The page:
Bessie Coleman
Bessie Coleman was born in Atlanta, Texas, on January 26, 1892. Her parents sharecroppers and she one of 13 children, much of her early childhood was spent caring for her younger siblings and picking cotton.

After completing the eight grade, Bessie became a laundress in an attempt to save enough money for high school and college. She attended the preparatory school of the Agricultural and Normal University in Langston, Oklahoma in 1910, but had to return to Texas after one semester when her money ran out. After five more years as a laundress, in 1915 she moved to Chicago to live with one of her brothers. She enrolled in a beauty school there and became a certified manicurist.

Bessie dreamed of adventure and challenge, and while in Chicago decided she was going to become an aviator. Unable to find any aviation school in the U.S. that would accept her (both her race and her gender were working against her), on the advice of a friend she learned French, worked hard and saved her money, and in 1920 sailed for France to attend aviation school. After attending the Ecole d'Aviation des Freres Caudron at Le Crotoy, in 1921 she was the first black woman to receive a license from the Federation Aeronautique Internationale.

Later that year she returned to the U.S., but was unable to find anyone who would give her the advanced training she needed to become a barnstormer stunt pilot. She then returned to Europe in 1922, receiving the advanced training she desired in Germany, Holland and France. Bessie then returned to the U.S., and on September 3, 1922 appeared in her first American air show at an airstrip near New York City. After this highly successful debut, she successfully toured the country, performing amazing daredevil maneuvers wherever she went.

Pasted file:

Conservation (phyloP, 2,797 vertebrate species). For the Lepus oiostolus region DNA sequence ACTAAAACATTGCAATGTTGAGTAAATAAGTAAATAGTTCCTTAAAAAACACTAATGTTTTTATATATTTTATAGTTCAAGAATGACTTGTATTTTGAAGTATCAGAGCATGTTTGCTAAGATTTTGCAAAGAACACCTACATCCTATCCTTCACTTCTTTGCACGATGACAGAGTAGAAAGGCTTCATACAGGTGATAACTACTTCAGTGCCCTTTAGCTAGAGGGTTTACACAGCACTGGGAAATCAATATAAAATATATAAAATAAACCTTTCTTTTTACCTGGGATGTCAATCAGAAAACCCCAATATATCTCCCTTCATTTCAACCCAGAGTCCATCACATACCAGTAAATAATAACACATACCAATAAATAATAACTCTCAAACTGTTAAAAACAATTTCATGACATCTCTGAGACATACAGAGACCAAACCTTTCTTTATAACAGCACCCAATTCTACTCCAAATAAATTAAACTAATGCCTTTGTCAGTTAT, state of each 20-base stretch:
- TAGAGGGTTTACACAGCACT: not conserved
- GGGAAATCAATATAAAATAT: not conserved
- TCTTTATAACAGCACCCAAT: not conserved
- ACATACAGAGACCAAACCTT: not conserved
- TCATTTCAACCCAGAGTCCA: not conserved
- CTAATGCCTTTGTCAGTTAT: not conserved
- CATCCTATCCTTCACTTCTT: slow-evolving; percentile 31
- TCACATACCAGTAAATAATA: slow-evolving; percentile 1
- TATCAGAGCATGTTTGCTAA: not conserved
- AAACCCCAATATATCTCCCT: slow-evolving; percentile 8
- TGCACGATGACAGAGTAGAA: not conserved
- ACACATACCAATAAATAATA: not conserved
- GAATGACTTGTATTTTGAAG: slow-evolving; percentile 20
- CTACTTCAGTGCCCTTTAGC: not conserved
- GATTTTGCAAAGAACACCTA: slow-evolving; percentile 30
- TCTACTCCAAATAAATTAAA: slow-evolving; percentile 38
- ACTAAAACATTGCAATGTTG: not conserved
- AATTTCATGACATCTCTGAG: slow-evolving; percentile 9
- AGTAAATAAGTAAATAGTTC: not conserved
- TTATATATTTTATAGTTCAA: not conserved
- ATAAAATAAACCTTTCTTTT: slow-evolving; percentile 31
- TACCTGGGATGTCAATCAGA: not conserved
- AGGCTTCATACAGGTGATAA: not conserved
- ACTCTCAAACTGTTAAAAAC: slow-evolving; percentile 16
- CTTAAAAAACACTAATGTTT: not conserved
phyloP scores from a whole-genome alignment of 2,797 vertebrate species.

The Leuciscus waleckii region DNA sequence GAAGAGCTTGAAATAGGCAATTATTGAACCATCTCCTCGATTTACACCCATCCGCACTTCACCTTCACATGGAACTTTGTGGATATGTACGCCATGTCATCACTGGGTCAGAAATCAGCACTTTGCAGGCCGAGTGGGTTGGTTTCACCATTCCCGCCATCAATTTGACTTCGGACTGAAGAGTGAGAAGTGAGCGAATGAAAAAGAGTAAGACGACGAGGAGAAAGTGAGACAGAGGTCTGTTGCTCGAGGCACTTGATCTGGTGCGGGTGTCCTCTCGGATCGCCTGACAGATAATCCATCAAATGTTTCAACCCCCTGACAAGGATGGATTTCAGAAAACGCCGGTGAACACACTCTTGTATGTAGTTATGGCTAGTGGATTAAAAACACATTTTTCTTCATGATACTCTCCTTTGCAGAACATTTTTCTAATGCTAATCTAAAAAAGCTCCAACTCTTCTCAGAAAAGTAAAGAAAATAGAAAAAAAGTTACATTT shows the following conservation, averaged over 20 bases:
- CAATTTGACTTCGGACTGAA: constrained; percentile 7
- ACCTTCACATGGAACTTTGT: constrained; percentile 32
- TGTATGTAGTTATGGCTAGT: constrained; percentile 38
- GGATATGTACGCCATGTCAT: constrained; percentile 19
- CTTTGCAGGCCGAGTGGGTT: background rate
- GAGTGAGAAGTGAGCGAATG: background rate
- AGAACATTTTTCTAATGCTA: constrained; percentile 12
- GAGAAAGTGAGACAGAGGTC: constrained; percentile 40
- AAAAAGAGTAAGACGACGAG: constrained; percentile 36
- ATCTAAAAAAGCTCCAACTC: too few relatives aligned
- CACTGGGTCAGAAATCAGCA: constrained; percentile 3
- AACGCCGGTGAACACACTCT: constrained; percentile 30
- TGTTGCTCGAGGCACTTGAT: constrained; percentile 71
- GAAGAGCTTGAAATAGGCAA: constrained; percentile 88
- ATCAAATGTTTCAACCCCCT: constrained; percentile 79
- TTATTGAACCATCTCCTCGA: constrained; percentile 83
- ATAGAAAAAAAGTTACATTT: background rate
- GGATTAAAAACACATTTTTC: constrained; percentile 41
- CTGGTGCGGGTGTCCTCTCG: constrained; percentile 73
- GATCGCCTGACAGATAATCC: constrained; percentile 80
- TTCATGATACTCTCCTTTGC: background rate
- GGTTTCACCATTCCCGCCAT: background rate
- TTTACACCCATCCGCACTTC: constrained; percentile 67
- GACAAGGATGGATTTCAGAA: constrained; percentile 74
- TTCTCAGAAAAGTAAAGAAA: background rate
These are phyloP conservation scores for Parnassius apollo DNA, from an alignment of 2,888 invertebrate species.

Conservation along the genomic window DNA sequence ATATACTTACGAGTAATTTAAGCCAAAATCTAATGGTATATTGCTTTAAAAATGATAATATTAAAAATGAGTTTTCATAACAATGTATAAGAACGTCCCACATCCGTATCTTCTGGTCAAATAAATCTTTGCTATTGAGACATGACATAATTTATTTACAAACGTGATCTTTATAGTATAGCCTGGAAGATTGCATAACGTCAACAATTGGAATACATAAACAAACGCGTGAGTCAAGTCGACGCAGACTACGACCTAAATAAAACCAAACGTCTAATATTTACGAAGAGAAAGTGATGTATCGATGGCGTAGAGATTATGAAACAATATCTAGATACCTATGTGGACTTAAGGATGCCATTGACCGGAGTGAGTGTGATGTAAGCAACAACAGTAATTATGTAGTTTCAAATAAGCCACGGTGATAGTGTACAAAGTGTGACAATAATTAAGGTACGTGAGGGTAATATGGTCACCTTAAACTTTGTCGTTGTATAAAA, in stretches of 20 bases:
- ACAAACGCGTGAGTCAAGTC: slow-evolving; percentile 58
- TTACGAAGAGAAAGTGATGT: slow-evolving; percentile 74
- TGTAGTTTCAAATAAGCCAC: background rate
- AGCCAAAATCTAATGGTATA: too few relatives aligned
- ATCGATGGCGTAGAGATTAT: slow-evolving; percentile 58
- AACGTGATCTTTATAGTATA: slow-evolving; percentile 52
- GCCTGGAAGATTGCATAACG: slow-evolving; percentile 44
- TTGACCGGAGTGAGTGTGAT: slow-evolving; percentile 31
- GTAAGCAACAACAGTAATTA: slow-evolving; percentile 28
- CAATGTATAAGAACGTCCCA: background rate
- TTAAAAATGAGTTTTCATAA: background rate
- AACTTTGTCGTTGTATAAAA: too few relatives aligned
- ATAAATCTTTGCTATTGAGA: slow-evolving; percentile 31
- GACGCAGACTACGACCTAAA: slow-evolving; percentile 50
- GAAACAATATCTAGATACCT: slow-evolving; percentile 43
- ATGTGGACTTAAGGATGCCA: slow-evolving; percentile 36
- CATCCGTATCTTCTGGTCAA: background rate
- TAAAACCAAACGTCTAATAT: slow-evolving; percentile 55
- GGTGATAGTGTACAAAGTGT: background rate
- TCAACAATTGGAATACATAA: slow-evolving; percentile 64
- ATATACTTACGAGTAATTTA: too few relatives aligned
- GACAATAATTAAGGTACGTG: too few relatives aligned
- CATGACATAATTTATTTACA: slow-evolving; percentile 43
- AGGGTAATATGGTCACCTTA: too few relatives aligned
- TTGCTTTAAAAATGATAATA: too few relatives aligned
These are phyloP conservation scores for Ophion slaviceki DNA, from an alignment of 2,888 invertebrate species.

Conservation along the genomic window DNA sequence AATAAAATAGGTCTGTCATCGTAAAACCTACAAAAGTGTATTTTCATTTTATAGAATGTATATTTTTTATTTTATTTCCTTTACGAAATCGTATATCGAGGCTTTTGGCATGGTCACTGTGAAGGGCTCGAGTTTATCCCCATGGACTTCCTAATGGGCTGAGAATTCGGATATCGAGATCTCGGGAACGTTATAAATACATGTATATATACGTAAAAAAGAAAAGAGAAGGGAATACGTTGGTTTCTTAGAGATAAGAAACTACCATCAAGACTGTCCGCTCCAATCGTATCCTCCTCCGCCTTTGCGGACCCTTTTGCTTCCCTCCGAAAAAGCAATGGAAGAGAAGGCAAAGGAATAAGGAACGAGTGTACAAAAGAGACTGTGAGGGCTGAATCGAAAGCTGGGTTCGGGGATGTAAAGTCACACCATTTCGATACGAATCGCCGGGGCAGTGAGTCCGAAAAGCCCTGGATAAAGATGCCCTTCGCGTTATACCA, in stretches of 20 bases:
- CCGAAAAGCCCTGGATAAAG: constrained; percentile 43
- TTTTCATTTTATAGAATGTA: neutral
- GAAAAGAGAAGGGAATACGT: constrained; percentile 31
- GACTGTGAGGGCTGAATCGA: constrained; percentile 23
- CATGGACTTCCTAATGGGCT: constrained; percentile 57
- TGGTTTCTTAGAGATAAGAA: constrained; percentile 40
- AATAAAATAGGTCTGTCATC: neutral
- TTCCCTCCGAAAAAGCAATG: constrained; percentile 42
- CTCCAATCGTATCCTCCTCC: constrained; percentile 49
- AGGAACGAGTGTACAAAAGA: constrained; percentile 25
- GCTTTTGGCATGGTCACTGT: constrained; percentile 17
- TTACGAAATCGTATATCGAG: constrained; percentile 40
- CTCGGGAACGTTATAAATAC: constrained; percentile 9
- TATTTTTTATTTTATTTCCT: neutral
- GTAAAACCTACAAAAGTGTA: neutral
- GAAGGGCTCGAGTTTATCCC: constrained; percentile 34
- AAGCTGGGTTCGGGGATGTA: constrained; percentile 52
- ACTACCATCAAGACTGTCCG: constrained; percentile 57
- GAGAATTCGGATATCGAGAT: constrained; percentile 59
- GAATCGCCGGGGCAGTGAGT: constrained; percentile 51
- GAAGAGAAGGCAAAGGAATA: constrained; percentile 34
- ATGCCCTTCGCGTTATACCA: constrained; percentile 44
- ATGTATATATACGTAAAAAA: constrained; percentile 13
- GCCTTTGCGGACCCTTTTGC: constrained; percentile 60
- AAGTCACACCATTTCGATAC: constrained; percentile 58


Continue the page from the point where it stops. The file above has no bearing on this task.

She also spent extensive time lecturing and encouraging young, black Americans to pursue careers in aviation. One of her life-long dreams was to own and operate her own aviation school for African Americans, and she struggled for many years to raise the necessary money to buy her own plane and see this dream to fruition. Finally, with the help of a friend, in 1926 she was able to make the final down payment on an old World War I surplus plane.

Regrettably, on April 30 of that year, as she was making a test flight of her aircraft before a scheduled flying exhibition in Jacksonville, Florida, Jenny (her plane) unexpectedly malfunctioned. Bessie was thrown from the plane and fell to her death. In the years since her death Bessie has continually been honored for her pioneering achievements both as an aviatrix and a civil rights advocate, including yearly flower drops over her grave in Chicago, a 1990 renaming of a road at Chicago's O'Hare Airport to "Bessie Coleman Drive", and a 1992 issuance of a U.S. Postal service stamp commemorating her extraordinary life and accomplishments.


Kate Campbell Stevenson presents: Women: Back to the Future
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